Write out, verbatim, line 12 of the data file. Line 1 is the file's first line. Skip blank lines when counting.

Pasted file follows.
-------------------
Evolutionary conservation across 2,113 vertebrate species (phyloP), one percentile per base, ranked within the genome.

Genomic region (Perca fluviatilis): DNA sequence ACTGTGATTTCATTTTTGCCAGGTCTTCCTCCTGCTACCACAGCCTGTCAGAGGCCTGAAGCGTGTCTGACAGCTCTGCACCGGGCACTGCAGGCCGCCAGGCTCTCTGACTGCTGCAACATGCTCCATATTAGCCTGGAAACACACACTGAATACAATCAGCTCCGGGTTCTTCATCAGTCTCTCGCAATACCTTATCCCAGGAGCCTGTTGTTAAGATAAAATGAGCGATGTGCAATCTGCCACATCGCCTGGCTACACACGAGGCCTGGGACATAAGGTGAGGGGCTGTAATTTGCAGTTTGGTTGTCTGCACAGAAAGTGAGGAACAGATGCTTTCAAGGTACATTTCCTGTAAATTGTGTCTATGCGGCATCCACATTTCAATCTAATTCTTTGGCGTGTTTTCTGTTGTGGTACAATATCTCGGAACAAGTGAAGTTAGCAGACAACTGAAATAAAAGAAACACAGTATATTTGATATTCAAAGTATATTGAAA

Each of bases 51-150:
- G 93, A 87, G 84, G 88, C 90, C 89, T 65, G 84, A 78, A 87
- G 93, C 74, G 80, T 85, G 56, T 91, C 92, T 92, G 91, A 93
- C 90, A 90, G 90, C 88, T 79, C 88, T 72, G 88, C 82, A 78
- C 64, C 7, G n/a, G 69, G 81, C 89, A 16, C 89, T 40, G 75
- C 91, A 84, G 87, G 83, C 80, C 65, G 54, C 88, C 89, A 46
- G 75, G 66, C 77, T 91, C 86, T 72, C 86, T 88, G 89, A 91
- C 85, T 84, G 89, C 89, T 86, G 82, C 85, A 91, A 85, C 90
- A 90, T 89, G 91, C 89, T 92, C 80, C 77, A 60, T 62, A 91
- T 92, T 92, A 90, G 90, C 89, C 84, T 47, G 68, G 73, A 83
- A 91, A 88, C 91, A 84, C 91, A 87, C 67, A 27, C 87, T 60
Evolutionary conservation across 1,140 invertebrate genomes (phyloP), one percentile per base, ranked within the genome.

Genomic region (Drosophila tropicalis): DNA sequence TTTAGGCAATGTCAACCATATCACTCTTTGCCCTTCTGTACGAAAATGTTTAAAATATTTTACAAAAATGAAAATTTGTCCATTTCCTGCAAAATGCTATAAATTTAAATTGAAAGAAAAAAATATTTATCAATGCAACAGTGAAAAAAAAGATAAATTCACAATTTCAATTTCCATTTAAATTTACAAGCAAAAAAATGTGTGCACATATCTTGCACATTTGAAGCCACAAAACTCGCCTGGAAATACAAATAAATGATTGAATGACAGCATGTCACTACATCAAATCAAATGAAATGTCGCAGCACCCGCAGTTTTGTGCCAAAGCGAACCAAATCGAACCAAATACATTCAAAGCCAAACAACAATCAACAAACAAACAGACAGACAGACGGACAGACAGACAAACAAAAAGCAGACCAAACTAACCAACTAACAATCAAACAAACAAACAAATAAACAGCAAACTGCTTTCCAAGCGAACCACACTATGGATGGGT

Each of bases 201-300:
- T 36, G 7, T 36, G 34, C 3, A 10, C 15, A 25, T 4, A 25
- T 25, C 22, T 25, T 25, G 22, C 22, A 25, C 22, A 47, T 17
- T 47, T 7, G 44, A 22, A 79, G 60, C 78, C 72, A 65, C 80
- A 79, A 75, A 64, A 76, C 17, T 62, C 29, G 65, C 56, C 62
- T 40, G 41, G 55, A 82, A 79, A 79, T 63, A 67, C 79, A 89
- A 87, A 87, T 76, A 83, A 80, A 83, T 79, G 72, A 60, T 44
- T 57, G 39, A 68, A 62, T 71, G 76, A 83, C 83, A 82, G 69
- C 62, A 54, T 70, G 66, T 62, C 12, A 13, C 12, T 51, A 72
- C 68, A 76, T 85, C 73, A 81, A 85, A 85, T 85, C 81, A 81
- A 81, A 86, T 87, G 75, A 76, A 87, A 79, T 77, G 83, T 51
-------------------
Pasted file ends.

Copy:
- T 92, T 92, A 90, G 90, C 89, C 84, T 47, G 68, G 73, A 83